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As for the discourse of “legitimacy”, we find the Palestinian Authority (PA) Fatah coup leaders who in 2007 took over the West Bank and removed the elected Hamas from government to be the “legitimate” party, while Hamas, who maintained its elected government in Gaza against the illegitimate coup leaders, is represented as the party that “wrenched” Gaza from the legitimate authority of the PA. 

In Venezuela, the insignificant Juan Guaido became the country’s legitimate leader, while the actual elected leaders became “illegitimate” - and the elected president of Bolivia, Evo Morales, became illegitimate, while the US-supported coup leaders who ousted him from power were deemed legitimate. 

The strategy to transform the meaning of political concepts includes words such as “revolution”, attributed to any mass demonstrations against a government that the US dislikes; “terrorism”, which describes all actions by Muslims targeting US interests, whether military or civilian, but not when white people commit them; and “ideology”, wherein anyone who advances criticism of US and Western imperial policy is “ideological”, whereas those who support them are “objective”, “pragmatic” and “moderate”.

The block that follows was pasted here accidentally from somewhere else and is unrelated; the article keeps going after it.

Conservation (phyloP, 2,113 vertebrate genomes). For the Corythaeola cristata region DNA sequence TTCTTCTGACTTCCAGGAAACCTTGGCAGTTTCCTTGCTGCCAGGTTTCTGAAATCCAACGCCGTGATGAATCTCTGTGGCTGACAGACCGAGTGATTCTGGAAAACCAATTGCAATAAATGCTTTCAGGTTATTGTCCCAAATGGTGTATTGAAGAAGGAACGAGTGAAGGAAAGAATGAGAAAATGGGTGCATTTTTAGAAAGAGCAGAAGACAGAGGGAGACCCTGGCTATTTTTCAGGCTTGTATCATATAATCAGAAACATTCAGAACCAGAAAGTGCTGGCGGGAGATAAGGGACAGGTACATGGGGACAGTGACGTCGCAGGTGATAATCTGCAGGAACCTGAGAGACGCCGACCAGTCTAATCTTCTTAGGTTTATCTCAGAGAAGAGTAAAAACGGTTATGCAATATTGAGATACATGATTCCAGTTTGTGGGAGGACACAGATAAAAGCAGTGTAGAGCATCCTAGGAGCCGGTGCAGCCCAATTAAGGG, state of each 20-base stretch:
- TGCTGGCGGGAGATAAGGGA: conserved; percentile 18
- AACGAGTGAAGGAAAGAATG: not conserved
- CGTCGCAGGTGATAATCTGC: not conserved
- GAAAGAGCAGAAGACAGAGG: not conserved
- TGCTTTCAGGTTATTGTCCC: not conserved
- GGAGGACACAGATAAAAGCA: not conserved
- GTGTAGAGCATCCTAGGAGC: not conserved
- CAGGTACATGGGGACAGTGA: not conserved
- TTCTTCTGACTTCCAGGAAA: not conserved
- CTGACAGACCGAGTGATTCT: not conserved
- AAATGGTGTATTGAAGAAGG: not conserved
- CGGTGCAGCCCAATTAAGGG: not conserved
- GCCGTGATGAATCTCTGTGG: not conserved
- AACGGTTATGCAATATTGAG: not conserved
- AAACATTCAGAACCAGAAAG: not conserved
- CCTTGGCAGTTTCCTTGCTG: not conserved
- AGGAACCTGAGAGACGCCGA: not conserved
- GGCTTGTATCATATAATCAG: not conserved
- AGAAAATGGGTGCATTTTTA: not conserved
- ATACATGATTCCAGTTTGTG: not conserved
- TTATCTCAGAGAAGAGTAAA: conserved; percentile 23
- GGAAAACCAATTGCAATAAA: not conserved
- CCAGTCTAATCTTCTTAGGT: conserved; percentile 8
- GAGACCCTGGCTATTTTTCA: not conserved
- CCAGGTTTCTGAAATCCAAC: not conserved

The success of this US project can be measured by the number of turncoat intellectuals, in the US and across the globe, who now employ the US-imposed meanings and insist on labeling themselves “leftists”. It is the term “left”, in fact, that has perhaps undergone the most transformation.

“Leftist” has come to refer to all those who espouse the new US meanings of this old set of leftist vocabulary, while those who still insist on exposing this insidious US cultural project are condemned as “anti-leftist”, if not outright reactionary. 

Welcome to the new imperial order. 

The views expressed in this article belong to the author and do not necessarily reflect the editorial policy of Middle East Eye.

Joseph Massad is professor of modern Arab politics and intellectual history at Columbia University, New York. He is the author of many books and academic and journalistic articles. His books include Colonial Effects: The Making of National Identity in Jordan; Desiring Arabs; The Persistence of the Palestinian Question: Essays on Zionism and the Palestinians, and most recently Islam in Liberalism. His books and articles have been translated into a dozen languages.